Centre for Early Modern British and Irish History

Oxford’s History Faculty has one of the largest concentrations of Early Modern British scholars in the world, and has long been a centre of excellence in the promotion of research in this field. It also has a strong reputation in the training of young historians. The library and archival resources for the study of British history are enormously rich and diverse, and the University offers a stimulating environment in which to pursue advanced scholarship.

The Centre sustains and enhances the University’s strength in Early Modern British and Irish historical studies. It enjoys the active support of a core group of postholders working in this field, and of a larger number of researchers within Oxford. It aims to promote internal research collaboration, to pursue fruitful contacts with colleagues elsewhere in Oxford and to reach out to other universities. The already vigorous seminar culture has been afforced with a series of workshops and conferences.

Early Modern postgraduate studies can be pursued and developed through the relevant strands of the MSt / MPhil in Modern British and European History, and through the doctoral programme. All graduate students are encouraged to construct and participate in the planning of seminars, conferences, and related activities.


 

Statue of Charles I
Graduate courses in this field

The Centre aims to foster an active research environment, both by promoting the individual research interests of its members, and by encouraging collaborative projects. It seeks to support post-doctoral work, both through the existing Oxford pattern of research fellowships and college appointments, and through a willingness to host those making post-doctoral applications for external funding. These would include those in quest of British Academy post-doctorates, but also independent applications that have to be pursued with the support of an existing postholder.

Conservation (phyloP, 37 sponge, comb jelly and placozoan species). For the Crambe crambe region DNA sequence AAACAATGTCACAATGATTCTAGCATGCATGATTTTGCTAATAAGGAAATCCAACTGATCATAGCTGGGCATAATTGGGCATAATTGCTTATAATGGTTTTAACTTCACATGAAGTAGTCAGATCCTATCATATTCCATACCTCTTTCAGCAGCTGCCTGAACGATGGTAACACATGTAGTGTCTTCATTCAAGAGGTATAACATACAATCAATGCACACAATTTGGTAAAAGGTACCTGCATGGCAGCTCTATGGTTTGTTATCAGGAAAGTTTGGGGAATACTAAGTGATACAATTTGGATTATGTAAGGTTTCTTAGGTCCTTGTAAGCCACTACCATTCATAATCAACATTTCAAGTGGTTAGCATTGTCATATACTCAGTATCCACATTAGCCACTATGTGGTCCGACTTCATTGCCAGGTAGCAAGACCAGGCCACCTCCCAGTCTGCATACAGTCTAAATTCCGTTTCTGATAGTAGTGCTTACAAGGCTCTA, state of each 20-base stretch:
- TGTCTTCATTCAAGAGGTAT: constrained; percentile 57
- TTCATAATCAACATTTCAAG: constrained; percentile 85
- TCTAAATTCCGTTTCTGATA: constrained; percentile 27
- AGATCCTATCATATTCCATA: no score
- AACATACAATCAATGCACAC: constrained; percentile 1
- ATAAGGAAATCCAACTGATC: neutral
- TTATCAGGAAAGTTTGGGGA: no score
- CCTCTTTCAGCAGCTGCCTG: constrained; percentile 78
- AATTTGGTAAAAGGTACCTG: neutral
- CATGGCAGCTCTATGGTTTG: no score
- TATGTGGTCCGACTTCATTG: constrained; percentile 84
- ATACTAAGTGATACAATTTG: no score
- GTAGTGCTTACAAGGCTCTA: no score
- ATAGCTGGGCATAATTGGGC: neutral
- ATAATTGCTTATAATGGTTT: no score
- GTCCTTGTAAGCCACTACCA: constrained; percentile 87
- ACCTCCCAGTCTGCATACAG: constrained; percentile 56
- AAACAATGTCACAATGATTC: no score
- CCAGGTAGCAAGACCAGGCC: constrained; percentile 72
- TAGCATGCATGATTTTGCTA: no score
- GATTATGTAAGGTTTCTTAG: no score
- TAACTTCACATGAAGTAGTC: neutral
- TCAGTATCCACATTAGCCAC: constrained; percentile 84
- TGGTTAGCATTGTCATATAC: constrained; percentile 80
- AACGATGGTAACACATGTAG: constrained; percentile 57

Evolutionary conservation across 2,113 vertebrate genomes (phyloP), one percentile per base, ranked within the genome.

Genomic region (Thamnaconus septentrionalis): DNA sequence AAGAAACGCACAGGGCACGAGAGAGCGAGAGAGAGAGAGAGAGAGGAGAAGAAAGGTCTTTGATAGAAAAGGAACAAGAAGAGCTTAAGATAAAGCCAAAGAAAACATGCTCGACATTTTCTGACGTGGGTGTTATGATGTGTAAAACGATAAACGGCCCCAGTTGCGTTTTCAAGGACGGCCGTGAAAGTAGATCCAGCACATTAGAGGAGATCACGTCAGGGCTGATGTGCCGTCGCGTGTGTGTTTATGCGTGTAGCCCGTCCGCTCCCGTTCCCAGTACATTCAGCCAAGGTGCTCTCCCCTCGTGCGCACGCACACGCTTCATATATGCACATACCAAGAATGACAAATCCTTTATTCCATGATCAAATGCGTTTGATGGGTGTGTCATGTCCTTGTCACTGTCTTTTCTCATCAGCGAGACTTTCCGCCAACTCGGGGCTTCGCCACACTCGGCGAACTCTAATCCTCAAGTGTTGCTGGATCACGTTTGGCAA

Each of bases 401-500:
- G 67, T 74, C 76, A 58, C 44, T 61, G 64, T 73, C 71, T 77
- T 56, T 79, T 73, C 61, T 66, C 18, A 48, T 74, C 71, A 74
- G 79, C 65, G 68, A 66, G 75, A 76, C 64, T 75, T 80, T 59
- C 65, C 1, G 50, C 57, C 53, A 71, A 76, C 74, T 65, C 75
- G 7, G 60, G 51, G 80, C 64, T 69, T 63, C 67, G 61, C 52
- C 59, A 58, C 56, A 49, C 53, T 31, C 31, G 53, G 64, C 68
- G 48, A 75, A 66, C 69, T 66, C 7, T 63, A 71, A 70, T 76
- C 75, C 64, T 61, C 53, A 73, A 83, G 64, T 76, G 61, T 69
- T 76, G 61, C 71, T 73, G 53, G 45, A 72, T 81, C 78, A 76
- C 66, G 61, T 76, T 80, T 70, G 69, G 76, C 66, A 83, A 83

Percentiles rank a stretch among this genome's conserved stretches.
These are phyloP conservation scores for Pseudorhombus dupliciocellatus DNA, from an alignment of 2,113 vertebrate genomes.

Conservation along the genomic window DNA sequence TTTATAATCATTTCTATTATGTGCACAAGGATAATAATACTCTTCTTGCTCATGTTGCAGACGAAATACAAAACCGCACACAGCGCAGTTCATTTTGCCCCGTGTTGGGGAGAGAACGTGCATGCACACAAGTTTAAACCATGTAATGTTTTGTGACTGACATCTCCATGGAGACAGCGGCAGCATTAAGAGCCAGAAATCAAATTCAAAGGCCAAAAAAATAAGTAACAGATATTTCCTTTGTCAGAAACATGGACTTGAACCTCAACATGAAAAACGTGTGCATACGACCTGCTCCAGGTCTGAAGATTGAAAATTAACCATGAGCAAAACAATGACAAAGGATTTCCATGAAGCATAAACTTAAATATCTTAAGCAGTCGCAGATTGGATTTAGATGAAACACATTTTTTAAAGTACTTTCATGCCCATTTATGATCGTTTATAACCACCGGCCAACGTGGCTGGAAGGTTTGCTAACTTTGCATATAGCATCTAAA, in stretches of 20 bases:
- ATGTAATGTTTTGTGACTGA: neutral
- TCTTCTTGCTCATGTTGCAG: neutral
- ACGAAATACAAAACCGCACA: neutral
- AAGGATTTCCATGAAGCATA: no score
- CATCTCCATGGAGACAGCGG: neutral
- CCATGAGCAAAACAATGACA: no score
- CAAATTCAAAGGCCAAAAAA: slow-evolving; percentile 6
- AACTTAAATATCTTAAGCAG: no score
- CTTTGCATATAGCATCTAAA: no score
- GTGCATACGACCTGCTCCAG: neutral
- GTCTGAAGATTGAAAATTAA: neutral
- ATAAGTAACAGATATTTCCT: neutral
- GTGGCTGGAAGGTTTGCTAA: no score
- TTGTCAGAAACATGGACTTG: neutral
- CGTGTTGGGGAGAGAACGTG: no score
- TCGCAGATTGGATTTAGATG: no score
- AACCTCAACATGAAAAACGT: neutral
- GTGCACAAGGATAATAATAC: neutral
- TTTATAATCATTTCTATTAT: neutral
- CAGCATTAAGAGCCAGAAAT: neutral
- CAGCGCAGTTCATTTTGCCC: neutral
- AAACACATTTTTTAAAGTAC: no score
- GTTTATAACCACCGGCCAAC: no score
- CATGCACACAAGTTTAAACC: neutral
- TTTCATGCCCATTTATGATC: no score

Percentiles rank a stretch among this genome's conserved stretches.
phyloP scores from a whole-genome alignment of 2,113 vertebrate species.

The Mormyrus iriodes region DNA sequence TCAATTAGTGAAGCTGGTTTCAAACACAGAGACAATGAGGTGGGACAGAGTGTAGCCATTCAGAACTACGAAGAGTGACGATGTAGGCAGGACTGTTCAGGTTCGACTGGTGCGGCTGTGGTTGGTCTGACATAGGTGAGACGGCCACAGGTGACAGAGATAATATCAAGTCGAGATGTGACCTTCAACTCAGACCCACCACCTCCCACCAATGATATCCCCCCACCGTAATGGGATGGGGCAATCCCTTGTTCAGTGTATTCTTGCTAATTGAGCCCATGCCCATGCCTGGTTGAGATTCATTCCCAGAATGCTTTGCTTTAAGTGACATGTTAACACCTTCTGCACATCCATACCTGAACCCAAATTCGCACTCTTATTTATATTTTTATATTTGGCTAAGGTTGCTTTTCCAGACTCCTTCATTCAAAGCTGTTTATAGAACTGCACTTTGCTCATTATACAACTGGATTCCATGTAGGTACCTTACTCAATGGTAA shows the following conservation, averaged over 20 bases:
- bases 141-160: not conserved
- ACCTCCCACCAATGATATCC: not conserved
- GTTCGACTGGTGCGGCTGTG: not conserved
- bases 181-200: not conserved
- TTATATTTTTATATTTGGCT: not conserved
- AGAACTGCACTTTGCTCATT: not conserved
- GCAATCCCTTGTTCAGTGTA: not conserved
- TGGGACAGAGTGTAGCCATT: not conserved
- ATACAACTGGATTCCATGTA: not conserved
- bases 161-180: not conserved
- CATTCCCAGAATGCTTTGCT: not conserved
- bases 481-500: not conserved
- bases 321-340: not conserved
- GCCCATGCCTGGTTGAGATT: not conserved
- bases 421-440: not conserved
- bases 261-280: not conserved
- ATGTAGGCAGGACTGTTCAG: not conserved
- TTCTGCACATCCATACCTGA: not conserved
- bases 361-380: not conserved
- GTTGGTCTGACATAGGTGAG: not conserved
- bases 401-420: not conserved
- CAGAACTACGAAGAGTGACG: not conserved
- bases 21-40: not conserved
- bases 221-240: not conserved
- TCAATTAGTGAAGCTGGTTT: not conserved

Members of the Centre can provide research supervision across most aspects of Early Modern Britain. A selection of recent dissertation subjects may serve to indicate this diversity. Doctorates have been completed on Henry Fitzalan, 12th Earl of Arundel; Religion and Reformation in England and Scotland, 1534–61; English Travellers, 1560–1660; Pamphleteering under James I; Religious Justifications for Violence in the Civil War; and Supplying the Cromwellian Armies. There are normally between six and ten starting graduates each year working in the period from approximately 1500–1700. This means that the core graduate seminar is a large and lively affair, regularly attended by about forty students and visitors.

 The research resources of the Centre are focused above all on access to Oxford’s superb library and archival facilities. Archival collections in the Bodleian, such as Rawlinson, Tanner, and Carte, offer many specific research opportunities. College archive collections provide others. The collection of early printed books is a crucial resource, even in these days of on-line access. The Faculty of History provides computing resources. There are also a number of specialist research seminars in areas connected to British and Irish history.

This centre has a number of seminars and events that run throughout the year. To see when these will next be running, please check the following pages:

List of site pages